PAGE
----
In the lead-up to the Democratic presidential debate Friday night, I found myself reflecting frequently on last month’s Bernie Sanders/Elizabeth Warren post-debate exchange, in which each accused the other of having called them a liar on national TV. Or, more precisely, I found myself ruminating on fellow candidate Tom Steyer’s role in that pivotal moment.
For the massive quantities of ink spilled and tweets fired off about whether Sanders once told Warren that a woman couldn’t win the presidency — and the resulting blaming, kvetching and hand-wringing — Steyer’s awkward interruption and his swift exit, stage right, received nary a mention. Yet I’ve been unable to get it out of my mind.
Perhaps I am alone in obsessing about Steyer’s reaction, which seemed to be a halfhearted and clumsy attempt to end the confrontation. But as the campaign heats up, I find myself ever more frequently in the role of Steyer, the unwitting witness to conversational bloodbaths marked by character assassination, blame, cancel culture, bad intentions and acrimony.
Sometimes, my perch is from afar; in other moments, it’s firsthand, playing out among friends and colleagues over drinks on a Saturday night or in my ever-vibrant social media streams. Sometimes, I just want to plug my ears and pretend I’m not there; on other days, it’s tempting to join the partisan fray and add one more click, “like” or snarky comment to the fire.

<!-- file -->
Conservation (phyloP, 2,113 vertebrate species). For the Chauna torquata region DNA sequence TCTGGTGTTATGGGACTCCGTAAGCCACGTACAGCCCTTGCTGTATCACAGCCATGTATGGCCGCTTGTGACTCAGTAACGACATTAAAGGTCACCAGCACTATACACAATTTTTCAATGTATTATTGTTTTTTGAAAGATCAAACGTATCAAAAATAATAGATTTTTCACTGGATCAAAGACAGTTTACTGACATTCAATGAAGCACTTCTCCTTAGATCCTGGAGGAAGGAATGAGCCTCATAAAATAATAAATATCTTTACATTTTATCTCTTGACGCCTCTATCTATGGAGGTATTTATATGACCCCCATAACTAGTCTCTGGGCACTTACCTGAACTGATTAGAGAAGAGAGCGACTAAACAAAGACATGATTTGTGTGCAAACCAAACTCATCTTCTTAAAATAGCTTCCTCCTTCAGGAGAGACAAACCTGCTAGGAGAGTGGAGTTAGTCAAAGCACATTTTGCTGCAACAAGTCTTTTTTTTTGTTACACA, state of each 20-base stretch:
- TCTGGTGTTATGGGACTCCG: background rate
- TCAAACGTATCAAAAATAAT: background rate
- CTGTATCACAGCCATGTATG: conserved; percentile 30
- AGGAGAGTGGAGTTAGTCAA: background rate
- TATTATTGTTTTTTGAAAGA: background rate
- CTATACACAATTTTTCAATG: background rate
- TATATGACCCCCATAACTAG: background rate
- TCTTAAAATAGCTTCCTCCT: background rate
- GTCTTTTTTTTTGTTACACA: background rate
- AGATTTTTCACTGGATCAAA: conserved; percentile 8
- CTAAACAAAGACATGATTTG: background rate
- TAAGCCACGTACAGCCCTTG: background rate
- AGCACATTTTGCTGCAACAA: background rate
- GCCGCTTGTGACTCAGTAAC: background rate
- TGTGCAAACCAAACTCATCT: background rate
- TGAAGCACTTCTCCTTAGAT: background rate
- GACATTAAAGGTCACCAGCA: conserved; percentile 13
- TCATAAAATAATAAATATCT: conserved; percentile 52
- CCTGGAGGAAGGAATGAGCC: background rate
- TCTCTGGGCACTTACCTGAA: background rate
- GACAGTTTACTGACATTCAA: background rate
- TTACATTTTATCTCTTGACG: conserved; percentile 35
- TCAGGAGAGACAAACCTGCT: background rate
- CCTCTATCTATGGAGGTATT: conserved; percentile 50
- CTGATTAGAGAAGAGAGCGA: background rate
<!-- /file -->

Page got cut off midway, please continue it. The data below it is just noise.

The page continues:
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But more often than not, I’m just like Tom Steyer.
I utter an awkward or placating comment and exit expeditiously, stage right. My response resembles a grown-up version of the all-too-familiar image of a child watching from the stairs as her parents battle about finances or in-laws.
So in the run-up to the next prime-time debate, I considered how I might handle my own awkward Tom Steyer moments with a bit more aplomb than I have to date — and ideally prompt a more constructive conversation, some mutual learning or even, perhaps, a common understanding between warring parties. I drew on my years as a mediator and educator in conflict resolution and negotiation to come up with some strategies to help me and perhaps others who are likely to find themselves in similarly uncomfortable settings in the days and months ahead.
For me, it’s important to start by conducting a self-audit. Rather than automatically yield to my fight-or-flight instincts, I need to take a deep breath and ask a few diagnostic questions: To what extent do I feel my blood pressure rising or adrenaline pumping because of my views on the topic? If I am feeling a strong emotional or even physical reaction, am I able to acknowledge it and then steady myself in a way that creates space for those in conflict to engage more productively? If I am unable to do so, what strategies can I employ to regain that emotional sobriety and mitigate against escalation or avoidance, neither of which are likely to be productive?